(I’ve asked Kissinger about this twice via email, but her only reply has been, “Drinking did not factor in the decision.”)

The following week, now assuming they had the adviser’s blessing, the editors didn’t bother with water bottles. DeCriscio says…

“They went to pull out the wine around 7 or 7:30. I asked them to wait until closer to the end of deadline night. They waited an hour.  I was pissed that my asking them to wait wasn’t enough. I was pissed that the advisers hadn’t helped me put an end to it after the first incident. I don’t know how much wine they had coming into that night, but they left four large empty bottles in the trash.

DeCriscio isn’t straight-edge or a teetotaler. What infuriated her about the drinking was the shoddy journalism that resulted from it. But at DePauw, the editor-in-chief can’t fire staffers who were hired before her term – and the drinkers were staffers she inherited. So she complained to Kissinger and the publication board. She didn’t feel like her complaint was embraced.

“They called this kumbaya meeting with the editorial board and said, ‘This must stop’ because it’s against university policy,” DeCriscio says.  But there was no investigation, punishment, or monitoring. It was never mentioned again.

Interestingly, The DePauw also never mentioned its editor being fired (I mean suspended). DeCriscio finds that amusing.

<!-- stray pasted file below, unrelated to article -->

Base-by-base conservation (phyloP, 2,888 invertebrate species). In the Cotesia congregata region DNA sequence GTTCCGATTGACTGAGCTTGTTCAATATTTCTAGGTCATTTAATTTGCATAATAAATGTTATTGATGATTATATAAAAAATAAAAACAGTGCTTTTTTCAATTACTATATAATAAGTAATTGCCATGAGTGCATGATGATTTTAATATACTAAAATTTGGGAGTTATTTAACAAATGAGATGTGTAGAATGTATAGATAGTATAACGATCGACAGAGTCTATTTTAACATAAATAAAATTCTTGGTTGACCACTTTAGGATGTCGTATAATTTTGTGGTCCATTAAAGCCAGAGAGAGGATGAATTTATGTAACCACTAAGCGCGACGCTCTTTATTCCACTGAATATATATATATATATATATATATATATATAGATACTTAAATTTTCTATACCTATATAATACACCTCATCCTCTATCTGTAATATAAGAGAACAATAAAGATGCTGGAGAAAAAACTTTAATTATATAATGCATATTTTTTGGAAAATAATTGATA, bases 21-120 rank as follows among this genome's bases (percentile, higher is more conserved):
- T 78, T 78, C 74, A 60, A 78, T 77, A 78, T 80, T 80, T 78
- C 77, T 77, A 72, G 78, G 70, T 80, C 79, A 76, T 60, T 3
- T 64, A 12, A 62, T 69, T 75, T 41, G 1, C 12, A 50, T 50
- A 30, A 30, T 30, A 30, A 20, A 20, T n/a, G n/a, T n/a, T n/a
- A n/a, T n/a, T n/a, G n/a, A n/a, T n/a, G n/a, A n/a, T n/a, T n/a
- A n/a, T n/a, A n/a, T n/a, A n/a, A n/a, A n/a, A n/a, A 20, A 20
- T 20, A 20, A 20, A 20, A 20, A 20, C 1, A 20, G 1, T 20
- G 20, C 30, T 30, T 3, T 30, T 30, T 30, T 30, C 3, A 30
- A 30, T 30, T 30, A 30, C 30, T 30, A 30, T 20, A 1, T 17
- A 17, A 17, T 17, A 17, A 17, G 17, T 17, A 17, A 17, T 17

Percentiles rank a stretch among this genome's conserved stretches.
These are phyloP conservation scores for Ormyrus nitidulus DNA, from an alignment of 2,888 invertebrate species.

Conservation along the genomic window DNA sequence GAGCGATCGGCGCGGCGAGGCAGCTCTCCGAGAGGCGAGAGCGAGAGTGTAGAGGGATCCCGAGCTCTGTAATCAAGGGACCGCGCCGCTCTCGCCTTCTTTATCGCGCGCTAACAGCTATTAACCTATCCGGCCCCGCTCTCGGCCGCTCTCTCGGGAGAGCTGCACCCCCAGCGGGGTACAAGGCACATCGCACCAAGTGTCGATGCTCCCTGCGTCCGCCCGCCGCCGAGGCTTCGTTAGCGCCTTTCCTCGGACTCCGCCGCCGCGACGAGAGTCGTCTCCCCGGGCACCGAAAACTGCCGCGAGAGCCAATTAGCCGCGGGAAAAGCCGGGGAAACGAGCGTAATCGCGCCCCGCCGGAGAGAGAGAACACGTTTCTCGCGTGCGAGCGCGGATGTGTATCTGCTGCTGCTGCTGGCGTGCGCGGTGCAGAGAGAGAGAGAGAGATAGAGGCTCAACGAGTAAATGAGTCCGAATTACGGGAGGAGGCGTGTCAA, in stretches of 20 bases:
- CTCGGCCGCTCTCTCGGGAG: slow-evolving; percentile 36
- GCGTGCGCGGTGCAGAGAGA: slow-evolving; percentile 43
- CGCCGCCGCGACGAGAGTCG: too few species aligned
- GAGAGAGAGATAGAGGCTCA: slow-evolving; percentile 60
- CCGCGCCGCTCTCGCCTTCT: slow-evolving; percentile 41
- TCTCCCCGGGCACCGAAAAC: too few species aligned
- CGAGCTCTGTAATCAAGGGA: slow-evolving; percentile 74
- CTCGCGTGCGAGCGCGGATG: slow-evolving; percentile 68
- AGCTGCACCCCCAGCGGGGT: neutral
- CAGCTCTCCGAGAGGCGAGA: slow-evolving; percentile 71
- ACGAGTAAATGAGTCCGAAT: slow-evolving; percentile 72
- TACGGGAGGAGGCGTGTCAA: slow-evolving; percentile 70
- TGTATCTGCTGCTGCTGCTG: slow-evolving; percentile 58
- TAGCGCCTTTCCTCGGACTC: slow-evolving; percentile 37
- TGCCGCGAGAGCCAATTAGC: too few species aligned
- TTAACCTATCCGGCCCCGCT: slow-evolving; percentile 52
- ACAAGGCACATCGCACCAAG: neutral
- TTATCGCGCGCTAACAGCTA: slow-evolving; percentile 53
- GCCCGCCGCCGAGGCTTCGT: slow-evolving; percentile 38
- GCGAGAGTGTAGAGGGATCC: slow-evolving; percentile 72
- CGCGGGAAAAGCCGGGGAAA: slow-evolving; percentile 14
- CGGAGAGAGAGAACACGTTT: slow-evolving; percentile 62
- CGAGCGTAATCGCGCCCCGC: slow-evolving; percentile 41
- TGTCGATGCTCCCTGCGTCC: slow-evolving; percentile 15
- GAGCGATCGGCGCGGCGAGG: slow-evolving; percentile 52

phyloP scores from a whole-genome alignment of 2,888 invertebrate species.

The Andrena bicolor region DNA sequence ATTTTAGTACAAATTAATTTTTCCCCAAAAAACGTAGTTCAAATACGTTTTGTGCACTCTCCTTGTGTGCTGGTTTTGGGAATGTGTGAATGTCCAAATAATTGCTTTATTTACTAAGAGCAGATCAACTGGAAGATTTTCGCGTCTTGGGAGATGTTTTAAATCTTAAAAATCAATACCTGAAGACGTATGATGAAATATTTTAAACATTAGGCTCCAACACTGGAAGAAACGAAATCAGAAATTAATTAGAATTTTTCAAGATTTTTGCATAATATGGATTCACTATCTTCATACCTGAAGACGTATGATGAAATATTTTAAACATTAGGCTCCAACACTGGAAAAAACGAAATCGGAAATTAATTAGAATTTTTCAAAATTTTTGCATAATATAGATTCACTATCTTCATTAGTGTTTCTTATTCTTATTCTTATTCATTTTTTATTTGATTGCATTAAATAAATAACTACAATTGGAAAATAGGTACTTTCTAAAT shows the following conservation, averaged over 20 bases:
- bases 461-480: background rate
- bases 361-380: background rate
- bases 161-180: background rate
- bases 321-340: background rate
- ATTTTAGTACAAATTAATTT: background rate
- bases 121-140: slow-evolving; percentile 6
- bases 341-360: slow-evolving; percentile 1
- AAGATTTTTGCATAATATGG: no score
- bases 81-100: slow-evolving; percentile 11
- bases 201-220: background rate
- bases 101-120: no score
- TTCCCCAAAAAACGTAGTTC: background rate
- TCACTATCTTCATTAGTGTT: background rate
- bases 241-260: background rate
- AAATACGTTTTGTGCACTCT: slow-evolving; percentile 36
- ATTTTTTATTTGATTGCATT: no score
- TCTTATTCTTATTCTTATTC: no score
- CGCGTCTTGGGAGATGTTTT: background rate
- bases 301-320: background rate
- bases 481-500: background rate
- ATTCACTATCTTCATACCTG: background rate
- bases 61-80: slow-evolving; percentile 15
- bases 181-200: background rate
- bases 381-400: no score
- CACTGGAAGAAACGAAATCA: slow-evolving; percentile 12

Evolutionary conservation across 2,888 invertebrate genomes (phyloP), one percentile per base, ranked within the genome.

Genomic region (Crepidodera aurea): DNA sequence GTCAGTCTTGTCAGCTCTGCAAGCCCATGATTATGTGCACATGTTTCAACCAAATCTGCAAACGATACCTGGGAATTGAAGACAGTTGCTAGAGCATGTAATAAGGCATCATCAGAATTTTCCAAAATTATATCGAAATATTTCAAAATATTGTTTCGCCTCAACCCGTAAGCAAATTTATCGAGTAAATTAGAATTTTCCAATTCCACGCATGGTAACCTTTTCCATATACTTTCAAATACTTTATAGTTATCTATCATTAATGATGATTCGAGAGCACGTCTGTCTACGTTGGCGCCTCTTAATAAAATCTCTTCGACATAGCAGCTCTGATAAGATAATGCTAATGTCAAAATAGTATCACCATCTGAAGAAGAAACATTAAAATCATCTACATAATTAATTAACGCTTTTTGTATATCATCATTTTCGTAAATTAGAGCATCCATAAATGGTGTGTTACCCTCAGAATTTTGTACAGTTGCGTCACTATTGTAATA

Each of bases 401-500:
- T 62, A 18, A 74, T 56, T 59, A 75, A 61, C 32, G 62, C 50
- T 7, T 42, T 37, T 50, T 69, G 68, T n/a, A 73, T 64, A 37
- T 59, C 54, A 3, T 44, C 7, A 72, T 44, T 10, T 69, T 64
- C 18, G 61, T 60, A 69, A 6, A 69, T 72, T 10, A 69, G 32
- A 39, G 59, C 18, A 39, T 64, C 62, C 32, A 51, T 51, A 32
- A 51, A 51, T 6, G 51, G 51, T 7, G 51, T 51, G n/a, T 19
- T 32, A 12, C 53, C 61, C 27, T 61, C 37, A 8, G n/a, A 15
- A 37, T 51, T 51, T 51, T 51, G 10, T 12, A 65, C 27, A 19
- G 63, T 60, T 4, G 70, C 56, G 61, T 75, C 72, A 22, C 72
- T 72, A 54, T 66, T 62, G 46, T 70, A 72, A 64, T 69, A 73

“I did something so bad that I was fired over it, but what’s worse was that they didn’t follow the SPJ Code of Ethics and report on my firing,” she says. “It was swept under the rug.”

Maybe because under that rug were a lot of empty wine bottles.


In cod we trust.

SMACK likes to win weird. We’re not powerful enough to get a fired editor reinstated at a private university. We can, however, use the school’s own rules to pay for her to go to Manhattan.

Like many schools, DePauw offers grants to its students if they do something above and beyond. So SMACK asked the College Media Association if SPJ could present a session next month at its annual spring convention, just a few blocks from Times Square. We then asked DeCriscio to speak about what happened to her as editor.

Based on that, she applied for, and won, a $600 Student Research & Artistic Grant, plus $500 from The Hubbard Center for Student Engagement.